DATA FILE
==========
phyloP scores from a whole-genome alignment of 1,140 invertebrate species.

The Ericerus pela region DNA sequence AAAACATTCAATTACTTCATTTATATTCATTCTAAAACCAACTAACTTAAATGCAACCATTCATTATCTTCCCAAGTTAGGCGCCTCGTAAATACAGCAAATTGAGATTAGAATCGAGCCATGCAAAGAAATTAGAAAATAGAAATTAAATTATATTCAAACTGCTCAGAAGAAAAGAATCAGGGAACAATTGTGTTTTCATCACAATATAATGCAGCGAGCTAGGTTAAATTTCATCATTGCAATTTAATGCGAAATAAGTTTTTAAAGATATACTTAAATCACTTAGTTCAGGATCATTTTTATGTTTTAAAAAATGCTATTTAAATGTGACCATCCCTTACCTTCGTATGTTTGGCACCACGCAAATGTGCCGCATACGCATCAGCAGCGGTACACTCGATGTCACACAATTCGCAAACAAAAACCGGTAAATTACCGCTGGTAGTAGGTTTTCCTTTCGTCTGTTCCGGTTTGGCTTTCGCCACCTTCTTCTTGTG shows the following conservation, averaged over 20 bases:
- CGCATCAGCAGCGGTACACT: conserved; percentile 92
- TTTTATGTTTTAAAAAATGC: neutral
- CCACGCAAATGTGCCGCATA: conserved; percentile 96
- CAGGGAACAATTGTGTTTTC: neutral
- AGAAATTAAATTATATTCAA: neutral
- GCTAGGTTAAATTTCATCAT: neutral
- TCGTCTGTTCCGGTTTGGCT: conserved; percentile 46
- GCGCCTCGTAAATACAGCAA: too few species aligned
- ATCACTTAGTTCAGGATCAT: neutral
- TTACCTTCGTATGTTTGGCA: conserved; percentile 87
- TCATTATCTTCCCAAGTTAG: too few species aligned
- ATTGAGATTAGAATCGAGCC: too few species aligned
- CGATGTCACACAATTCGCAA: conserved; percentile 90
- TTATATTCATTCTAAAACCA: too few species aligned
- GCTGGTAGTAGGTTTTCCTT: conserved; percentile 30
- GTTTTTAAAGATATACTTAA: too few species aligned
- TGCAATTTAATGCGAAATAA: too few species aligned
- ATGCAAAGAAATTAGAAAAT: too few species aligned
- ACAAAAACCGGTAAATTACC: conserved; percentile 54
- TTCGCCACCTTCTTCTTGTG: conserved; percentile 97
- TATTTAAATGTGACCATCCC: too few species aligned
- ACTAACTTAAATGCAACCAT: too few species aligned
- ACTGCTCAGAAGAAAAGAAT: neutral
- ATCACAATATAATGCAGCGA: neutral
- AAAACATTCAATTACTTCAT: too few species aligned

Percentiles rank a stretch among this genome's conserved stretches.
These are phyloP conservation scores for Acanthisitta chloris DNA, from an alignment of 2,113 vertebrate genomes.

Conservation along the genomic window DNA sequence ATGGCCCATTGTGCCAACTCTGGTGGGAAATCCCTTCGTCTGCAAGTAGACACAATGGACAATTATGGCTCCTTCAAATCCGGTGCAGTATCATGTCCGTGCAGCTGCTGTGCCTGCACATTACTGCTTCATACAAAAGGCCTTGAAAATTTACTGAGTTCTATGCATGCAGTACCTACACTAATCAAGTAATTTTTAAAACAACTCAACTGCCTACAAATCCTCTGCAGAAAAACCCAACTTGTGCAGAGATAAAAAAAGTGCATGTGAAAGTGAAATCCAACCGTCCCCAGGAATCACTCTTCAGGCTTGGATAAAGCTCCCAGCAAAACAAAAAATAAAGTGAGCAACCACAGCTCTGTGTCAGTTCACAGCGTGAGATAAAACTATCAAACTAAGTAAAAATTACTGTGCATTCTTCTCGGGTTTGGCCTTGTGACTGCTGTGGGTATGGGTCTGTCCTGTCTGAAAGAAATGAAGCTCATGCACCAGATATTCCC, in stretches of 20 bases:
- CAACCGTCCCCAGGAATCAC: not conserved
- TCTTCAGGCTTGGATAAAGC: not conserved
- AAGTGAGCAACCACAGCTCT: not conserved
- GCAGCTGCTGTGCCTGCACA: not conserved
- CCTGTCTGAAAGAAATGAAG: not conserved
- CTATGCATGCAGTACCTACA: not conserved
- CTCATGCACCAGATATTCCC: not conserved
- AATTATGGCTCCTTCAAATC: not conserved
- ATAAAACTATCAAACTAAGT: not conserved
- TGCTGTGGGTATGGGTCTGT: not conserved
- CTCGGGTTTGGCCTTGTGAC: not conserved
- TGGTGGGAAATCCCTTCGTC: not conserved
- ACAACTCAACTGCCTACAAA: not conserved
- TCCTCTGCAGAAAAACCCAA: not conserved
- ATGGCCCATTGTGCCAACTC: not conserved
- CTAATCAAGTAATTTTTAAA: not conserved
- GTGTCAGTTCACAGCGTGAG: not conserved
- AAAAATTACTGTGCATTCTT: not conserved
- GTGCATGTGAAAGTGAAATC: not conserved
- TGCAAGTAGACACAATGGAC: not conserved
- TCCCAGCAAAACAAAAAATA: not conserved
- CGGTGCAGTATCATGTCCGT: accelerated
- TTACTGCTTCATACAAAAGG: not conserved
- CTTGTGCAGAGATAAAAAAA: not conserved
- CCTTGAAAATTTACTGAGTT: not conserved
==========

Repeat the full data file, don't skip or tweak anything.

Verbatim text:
phyloP scores from a whole-genome alignment of 1,140 invertebrate species.

The Ericerus pela region DNA sequence AAAACATTCAATTACTTCATTTATATTCATTCTAAAACCAACTAACTTAAATGCAACCATTCATTATCTTCCCAAGTTAGGCGCCTCGTAAATACAGCAAATTGAGATTAGAATCGAGCCATGCAAAGAAATTAGAAAATAGAAATTAAATTATATTCAAACTGCTCAGAAGAAAAGAATCAGGGAACAATTGTGTTTTCATCACAATATAATGCAGCGAGCTAGGTTAAATTTCATCATTGCAATTTAATGCGAAATAAGTTTTTAAAGATATACTTAAATCACTTAGTTCAGGATCATTTTTATGTTTTAAAAAATGCTATTTAAATGTGACCATCCCTTACCTTCGTATGTTTGGCACCACGCAAATGTGCCGCATACGCATCAGCAGCGGTACACTCGATGTCACACAATTCGCAAACAAAAACCGGTAAATTACCGCTGGTAGTAGGTTTTCCTTTCGTCTGTTCCGGTTTGGCTTTCGCCACCTTCTTCTTGTG shows the following conservation, averaged over 20 bases:
- CGCATCAGCAGCGGTACACT: conserved; percentile 92
- TTTTATGTTTTAAAAAATGC: neutral
- CCACGCAAATGTGCCGCATA: conserved; percentile 96
- CAGGGAACAATTGTGTTTTC: neutral
- AGAAATTAAATTATATTCAA: neutral
- GCTAGGTTAAATTTCATCAT: neutral
- TCGTCTGTTCCGGTTTGGCT: conserved; percentile 46
- GCGCCTCGTAAATACAGCAA: too few species aligned
- ATCACTTAGTTCAGGATCAT: neutral
- TTACCTTCGTATGTTTGGCA: conserved; percentile 87
- TCATTATCTTCCCAAGTTAG: too few species aligned
- ATTGAGATTAGAATCGAGCC: too few species aligned
- CGATGTCACACAATTCGCAA: conserved; percentile 90
- TTATATTCATTCTAAAACCA: too few species aligned
- GCTGGTAGTAGGTTTTCCTT: conserved; percentile 30
- GTTTTTAAAGATATACTTAA: too few species aligned
- TGCAATTTAATGCGAAATAA: too few species aligned
- ATGCAAAGAAATTAGAAAAT: too few species aligned
- ACAAAAACCGGTAAATTACC: conserved; percentile 54
- TTCGCCACCTTCTTCTTGTG: conserved; percentile 97
- TATTTAAATGTGACCATCCC: too few species aligned
- ACTAACTTAAATGCAACCAT: too few species aligned
- ACTGCTCAGAAGAAAAGAAT: neutral
- ATCACAATATAATGCAGCGA: neutral
- AAAACATTCAATTACTTCAT: too few species aligned

Percentiles rank a stretch among this genome's conserved stretches.
These are phyloP conservation scores for Acanthisitta chloris DNA, from an alignment of 2,113 vertebrate genomes.

Conservation along the genomic window DNA sequence ATGGCCCATTGTGCCAACTCTGGTGGGAAATCCCTTCGTCTGCAAGTAGACACAATGGACAATTATGGCTCCTTCAAATCCGGTGCAGTATCATGTCCGTGCAGCTGCTGTGCCTGCACATTACTGCTTCATACAAAAGGCCTTGAAAATTTACTGAGTTCTATGCATGCAGTACCTACACTAATCAAGTAATTTTTAAAACAACTCAACTGCCTACAAATCCTCTGCAGAAAAACCCAACTTGTGCAGAGATAAAAAAAGTGCATGTGAAAGTGAAATCCAACCGTCCCCAGGAATCACTCTTCAGGCTTGGATAAAGCTCCCAGCAAAACAAAAAATAAAGTGAGCAACCACAGCTCTGTGTCAGTTCACAGCGTGAGATAAAACTATCAAACTAAGTAAAAATTACTGTGCATTCTTCTCGGGTTTGGCCTTGTGACTGCTGTGGGTATGGGTCTGTCCTGTCTGAAAGAAATGAAGCTCATGCACCAGATATTCCC, in stretches of 20 bases:
- CAACCGTCCCCAGGAATCAC: not conserved
- TCTTCAGGCTTGGATAAAGC: not conserved
- AAGTGAGCAACCACAGCTCT: not conserved
- GCAGCTGCTGTGCCTGCACA: not conserved
- CCTGTCTGAAAGAAATGAAG: not conserved
- CTATGCATGCAGTACCTACA: not conserved
- CTCATGCACCAGATATTCCC: not conserved
- AATTATGGCTCCTTCAAATC: not conserved
- ATAAAACTATCAAACTAAGT: not conserved
- TGCTGTGGGTATGGGTCTGT: not conserved
- CTCGGGTTTGGCCTTGTGAC: not conserved
- TGGTGGGAAATCCCTTCGTC: not conserved
- ACAACTCAACTGCCTACAAA: not conserved
- TCCTCTGCAGAAAAACCCAA: not conserved
- ATGGCCCATTGTGCCAACTC: not conserved
- CTAATCAAGTAATTTTTAAA: not conserved
- GTGTCAGTTCACAGCGTGAG: not conserved
- AAAAATTACTGTGCATTCTT: not conserved
- GTGCATGTGAAAGTGAAATC: not conserved
- TGCAAGTAGACACAATGGAC: not conserved
- TCCCAGCAAAACAAAAAATA: not conserved
- CGGTGCAGTATCATGTCCGT: accelerated
- TTACTGCTTCATACAAAAGG: not conserved
- CTTGTGCAGAGATAAAAAAA: not conserved
- CCTTGAAAATTTACTGAGTT: not conserved